2024 Election Odds Preview: New Hampshire Republican Primary
After the Iowa caucus saw Donald Trump cement his hold on the Republican Party, the contest in New Hampshire threatens to weaken it. With Ron DeSantis running a better-than-expected second and Nikki Haley within striking distance of a lead in some NH polls, could New Hampshire primary odds see an upset? And if so, how much are the Iowa results responsible for it?
Iowa Caucus Takeaways
Iowa was a disappointment for yours truly – Nikki Haley was polling in second and failed to get there. That said, the Iowa caucus was held in incredibly cold temperatures, depressing turnout considerably from 2016. It’s entirely possible that Haley’s campaign would have done what the polls said they would if not for the incredible cold snap that hit the Midwest and Northeast this week.
Ron DeSantis is, in some ways, the “winner” of Haley’s inability to turn out her voters. His campaign is still alive going into New Hampshire, which wasn’t clear before this weekend. That said, polling in the Granite State has shown DeSantis in the single digits. It’s not likely Iowa will boost him significantly here.
Donald Trump was the actual winner of Iowa, but two developments have implications for New Hampshire. The dropping out of Vivek Ramaswamy has freed up some votes that will likely drift back to Trump, but DeSantis is still in this race. With Chris Christie dropping out and boosting Nikki Haley, a DeSantis dropout would have helped Trump fight back.
New Hampshire Primary Odds
New Hampshire Prospects
The state of the New Hampshire polls before any post-Iowa samples is pretty clear – Trump’s ahead, but not insurmountably so. Emerson had a 16% Trump lead over Nikki Haley with 12% sitting with Christie, CNN had a 7% lead with 12% with Christie, and Suffolk had a 20% lead with Christie at 12%. Christie supporters, overwhelmingly anti-Trump, break significantly for Haley according to all second-choice polling.
Yes, in all of those polls, Trump does have some wiggle room created by the dropping out of Ramaswamy, but Haley has been betting on New Hampshire to be her coming out party. She’s been banking on a win in New Hampshire to springboard her.
Her plan is complicated by DeSantis beating her in Iowa because instead of a momentum narrative following her, RDS will be taking her news coverage and attention. On the other hand, DeSantis climbing back to 12%, maybe mostly at the hands of voters who would have otherwise voted for Trump, could be quite helpful to Haley in pulling off the upset.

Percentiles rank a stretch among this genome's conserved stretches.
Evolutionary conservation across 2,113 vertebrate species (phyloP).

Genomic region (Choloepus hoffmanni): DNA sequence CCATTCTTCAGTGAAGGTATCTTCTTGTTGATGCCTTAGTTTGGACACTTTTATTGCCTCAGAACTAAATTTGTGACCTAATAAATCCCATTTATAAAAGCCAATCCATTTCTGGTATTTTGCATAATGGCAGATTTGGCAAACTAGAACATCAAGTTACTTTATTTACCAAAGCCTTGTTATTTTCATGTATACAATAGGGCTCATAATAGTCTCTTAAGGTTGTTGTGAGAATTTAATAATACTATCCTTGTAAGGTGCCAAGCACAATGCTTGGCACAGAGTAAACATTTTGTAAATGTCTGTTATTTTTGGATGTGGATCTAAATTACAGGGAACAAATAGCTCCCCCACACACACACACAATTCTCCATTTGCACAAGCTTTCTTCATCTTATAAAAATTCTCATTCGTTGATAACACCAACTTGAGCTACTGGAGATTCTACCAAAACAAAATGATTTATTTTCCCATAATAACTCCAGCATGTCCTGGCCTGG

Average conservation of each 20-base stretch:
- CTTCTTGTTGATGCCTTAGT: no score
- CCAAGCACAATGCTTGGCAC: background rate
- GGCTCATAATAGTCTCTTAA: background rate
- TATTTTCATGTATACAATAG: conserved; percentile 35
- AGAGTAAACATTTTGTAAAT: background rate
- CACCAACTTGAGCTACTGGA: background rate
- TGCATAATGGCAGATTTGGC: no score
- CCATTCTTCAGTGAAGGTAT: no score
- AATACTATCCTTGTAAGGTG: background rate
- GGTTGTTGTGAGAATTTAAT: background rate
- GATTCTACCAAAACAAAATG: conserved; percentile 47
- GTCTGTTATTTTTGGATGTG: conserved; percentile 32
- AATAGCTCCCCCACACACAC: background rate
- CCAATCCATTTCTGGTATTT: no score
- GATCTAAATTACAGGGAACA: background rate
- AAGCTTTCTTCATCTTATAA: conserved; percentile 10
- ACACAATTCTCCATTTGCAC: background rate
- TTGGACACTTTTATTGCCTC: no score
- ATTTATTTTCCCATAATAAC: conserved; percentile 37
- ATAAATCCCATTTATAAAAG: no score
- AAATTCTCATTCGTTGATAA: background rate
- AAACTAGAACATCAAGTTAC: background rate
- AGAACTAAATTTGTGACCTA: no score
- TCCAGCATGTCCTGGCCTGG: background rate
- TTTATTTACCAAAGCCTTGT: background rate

More to the point, with DeSantis still in the race, Trump can’t drop the hammer entirely on her. DeSantis’ closing Iowa message was finally a proper attack on Donald Trump. It’s an attack that, in all likelihood, will keep Trump’s ire focused on the Florida Governor. To whatever extent DeSantis might also have momentum, Trump will want to kill that off quickly. Having Trump’s financial resources, speeches, and social media posts pointed at DeSantis will help Haley.
The right comparison might be the last female candidate to underperform on a cold, January Iowa night, Hillary Clinton in 2008. Her campaign, supposedly stuck in neutral after losing Iowa to Barack Obama, went to New Hampshire and won.
The attributes that make you a good candidate for Iowa are often inverse to what you need in New Hampshire. Whereas Trump excelled with the rural, working-class, non-degree holders in Iowa, New Hampshire is more educated, moderate, and less partisan, especially in a year when Democrats don’t have a competitive primary.
At her price, she’s worth betting. Two weeks ago, I thought she was going to win straight up, and now I’m not sure.
The Iowa failure is a complication to the path. The good thing for Haley is that the media isn’t covering this as a failure for her as much as just an act of God. Independents and Democrats can vote in the GOP primary, and those voters are breaking overwhelmingly for Haley.
She probably needs to do an event with Christie, especially after he was caught on a hot mic saying, “She’s gonna get smoked (by Trump).” That said, she’s endorsed by the popular Republican governor of New Hampshire, Chris Sununu, and has been outspending everyone in the state.
Iowa was inarguably a shot to Haley’s campaign. A better result in the Hawkeye State would have set Haley up better to pull the upset on Trump. But it hasn’t ended the chances of it. There are structural reasons to think Haley still might get over the line. One of them is that we saw the impact of her ad blitz in Iowa. She did stretch out a big polling lead on DeSantis in the closing stretch.
That the vagaries of a caucus held in sub-zero weather didn’t allow it to show in reality shouldn’t shake us from betting Haley in New Hampshire at this price.
Best of luck betting New Hampshire Primary odds!